|"Money Funds Latest: ICI Reports, Schapiro Testifies"
June 25, 2012
A new Investment Company Institute study points to just how complicated the operational impact of redemption restrictions on money market mutual funds might be, according to Joan Ohlbaum Swirsky, of counsel with Stradley Ronon Stevens & Young. The ICI report was released yesterday, on the eve of a Senate committee hearing on the mooted reforms, which the industry is battling. Securities and Exchange Commission Chairman Mary Schapiro appeared before the panel this morning.
The SEC, worried about systemic risk and runs on money funds, is scoping various potential proposals including a floating net asset value (NAV), capital requirements and redemption restrictions (Complianceintel.com, 4/10).
Restricting redemptions, ICI stated in its study, essentially involves holding in escrow a portion of a shareholder’s money market fund account on a continuing basis. That money would be used to absorb losses if a fund “breaks the buck,” or is unable to maintain a $1 NAV. Daily redemption restrictions could make money market funds useless, ICI stated. “The evidence of this paper indicates...that the costs of these changes could be prohibitive and that the industry would be unlikely to undertake them, particularly if the SEC’s changes result in shrinking the asset base of money market funds,” the industry group argued.
ICI studied the concept based on a 30-day holdback of 3% of all redemptions. That means that shareholders would not have access for 30 days to a portion of the account equal to 3% of the shareholder’s highest daily balance over the past 30 days. If a fund broke the buck within the 30-day period, a portion of that restricted balance would bear losses prior to other shares.
Swirsky said the report drives home the potential complexity of a redemption restriction. “It’s not only a holdback, but there’s an aging component daily,” she told CI. “The holdback has to be aged daily for that 30-day period. And you have to calculate how much of the holdback is subordinated. It’s really very complicated and I think it’s going to be difficult to communicate to shareholders. And one of the benefits of money market funds is simplicity.”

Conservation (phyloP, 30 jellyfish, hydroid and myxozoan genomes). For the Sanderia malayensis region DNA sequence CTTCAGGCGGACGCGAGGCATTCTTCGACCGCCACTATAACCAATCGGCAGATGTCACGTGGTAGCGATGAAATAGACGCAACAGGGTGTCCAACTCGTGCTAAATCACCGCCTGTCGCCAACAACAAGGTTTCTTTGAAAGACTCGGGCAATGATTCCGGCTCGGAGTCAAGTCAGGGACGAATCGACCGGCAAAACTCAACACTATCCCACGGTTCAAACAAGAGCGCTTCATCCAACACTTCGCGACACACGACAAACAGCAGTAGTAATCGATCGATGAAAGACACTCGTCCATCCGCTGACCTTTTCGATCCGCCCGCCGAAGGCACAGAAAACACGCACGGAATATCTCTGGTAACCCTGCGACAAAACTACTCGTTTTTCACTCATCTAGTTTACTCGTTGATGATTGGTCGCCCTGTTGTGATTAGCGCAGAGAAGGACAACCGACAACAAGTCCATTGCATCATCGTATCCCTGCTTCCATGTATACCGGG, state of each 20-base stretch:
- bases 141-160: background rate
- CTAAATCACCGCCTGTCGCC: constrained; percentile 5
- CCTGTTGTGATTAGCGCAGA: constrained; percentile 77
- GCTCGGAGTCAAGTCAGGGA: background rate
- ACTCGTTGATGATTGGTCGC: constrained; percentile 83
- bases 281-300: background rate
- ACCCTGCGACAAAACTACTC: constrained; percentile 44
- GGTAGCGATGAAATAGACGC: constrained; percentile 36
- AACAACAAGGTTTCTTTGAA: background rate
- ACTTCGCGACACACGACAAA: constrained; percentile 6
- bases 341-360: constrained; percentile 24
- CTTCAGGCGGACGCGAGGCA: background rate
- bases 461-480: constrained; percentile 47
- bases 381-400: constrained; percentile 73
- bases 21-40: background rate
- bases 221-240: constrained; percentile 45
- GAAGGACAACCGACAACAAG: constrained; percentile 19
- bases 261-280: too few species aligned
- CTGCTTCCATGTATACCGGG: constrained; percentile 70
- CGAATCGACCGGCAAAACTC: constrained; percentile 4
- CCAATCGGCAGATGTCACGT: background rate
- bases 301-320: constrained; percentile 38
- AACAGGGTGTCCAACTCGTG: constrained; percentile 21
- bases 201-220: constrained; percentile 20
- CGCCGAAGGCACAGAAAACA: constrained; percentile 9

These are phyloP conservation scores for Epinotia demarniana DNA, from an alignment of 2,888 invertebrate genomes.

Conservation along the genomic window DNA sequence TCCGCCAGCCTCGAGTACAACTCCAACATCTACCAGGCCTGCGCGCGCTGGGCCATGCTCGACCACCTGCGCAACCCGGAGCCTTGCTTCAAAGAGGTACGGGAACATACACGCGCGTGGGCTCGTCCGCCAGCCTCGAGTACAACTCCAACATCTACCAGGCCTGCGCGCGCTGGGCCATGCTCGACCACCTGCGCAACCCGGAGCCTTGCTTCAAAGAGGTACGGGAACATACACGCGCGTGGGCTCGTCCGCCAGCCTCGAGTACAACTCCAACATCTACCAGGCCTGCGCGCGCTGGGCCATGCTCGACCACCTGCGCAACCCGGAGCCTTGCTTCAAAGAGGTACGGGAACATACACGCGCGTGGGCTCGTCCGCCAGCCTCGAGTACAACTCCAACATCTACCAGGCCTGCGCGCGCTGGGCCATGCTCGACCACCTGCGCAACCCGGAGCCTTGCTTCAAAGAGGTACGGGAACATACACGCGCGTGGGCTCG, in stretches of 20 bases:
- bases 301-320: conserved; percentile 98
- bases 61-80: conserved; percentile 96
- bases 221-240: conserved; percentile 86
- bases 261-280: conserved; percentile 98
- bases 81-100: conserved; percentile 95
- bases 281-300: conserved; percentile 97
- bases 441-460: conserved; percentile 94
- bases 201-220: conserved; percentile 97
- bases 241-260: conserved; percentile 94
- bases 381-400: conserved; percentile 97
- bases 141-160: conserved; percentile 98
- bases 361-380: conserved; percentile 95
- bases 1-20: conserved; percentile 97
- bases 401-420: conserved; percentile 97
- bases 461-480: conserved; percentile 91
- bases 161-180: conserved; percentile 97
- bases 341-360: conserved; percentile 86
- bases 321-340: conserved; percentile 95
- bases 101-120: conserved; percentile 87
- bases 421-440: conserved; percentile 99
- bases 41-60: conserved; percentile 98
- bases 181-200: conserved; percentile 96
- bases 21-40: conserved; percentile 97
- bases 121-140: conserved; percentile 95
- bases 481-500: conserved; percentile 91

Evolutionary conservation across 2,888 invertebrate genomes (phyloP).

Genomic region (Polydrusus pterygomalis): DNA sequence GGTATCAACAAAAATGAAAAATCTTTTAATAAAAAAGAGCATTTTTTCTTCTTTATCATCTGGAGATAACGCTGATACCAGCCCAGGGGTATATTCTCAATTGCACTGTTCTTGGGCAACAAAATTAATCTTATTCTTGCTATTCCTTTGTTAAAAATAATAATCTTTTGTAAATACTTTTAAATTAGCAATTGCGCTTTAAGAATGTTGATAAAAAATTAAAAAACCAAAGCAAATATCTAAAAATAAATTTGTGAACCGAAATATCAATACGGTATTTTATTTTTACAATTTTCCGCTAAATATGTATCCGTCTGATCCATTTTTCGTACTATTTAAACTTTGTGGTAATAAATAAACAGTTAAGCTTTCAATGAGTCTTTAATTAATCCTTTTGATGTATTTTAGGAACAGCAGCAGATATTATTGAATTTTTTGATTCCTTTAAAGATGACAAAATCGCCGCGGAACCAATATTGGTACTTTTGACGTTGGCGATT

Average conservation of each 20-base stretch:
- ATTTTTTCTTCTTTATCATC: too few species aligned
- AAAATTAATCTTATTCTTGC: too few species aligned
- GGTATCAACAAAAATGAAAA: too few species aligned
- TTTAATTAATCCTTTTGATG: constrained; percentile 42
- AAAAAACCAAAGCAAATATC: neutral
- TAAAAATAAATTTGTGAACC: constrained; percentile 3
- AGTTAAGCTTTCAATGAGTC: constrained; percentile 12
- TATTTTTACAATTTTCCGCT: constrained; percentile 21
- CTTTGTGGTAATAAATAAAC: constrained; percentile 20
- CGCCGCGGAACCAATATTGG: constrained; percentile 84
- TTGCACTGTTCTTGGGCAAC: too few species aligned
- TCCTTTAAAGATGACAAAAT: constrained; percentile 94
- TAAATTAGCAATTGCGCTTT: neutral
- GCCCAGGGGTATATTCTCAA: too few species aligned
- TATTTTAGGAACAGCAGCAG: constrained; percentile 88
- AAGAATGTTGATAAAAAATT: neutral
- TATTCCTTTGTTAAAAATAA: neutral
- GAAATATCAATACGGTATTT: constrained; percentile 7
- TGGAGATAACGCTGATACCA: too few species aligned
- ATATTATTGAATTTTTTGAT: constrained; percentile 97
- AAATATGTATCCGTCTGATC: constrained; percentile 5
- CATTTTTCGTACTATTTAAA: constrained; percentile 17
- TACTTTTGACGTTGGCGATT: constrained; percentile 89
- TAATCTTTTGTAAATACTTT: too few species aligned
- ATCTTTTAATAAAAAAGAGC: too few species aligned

Swirsky noted that ICI pointed out in its report that it is opposed to redemption restrictions when liquidity is available. “So that means there’s room for an alternative that’s imposed only when liquidity is dried up. They’re leaving open that door,” she said.
Meanwhile, the Senate Banking, Housing and Urban Affairs Committee today questioned Schapiro on her thinking behind potential money market reforms. “Should the [Federal Reserve] be the primary regulator of money market funds?” asked Sen. Richard Shelby, R-Ala., the committee’s ranking member.
“I think the SEC is a fine regulator of money market funds,” Schapiro replied. “The complication is that their value doesn’t fluctuate like investment products can, should and do, because we have the fiction of the stable net asset value.”
Schapiro also responded to questions on a range of issues that have been raised over the course of the lengthy money fund debate, including whether the SEC has thoroughly analyzed its 2010 reforms to know whether more are needed, and whether any money funds have been designated systemically important.
Republican Sen. Patrick Toomey of Pennsylvania pressed Schapiro on whether she had backing from the Commission on the reforms. “Senator, I guess I wouldn’t say that,” she replied. “Clearly, they have not joined me in this testimony—the Commission as a whole hasn’t. I think that some would tell you that they still have open minds. But you are right, some of them have expressed their views that nothing more needs to be done.”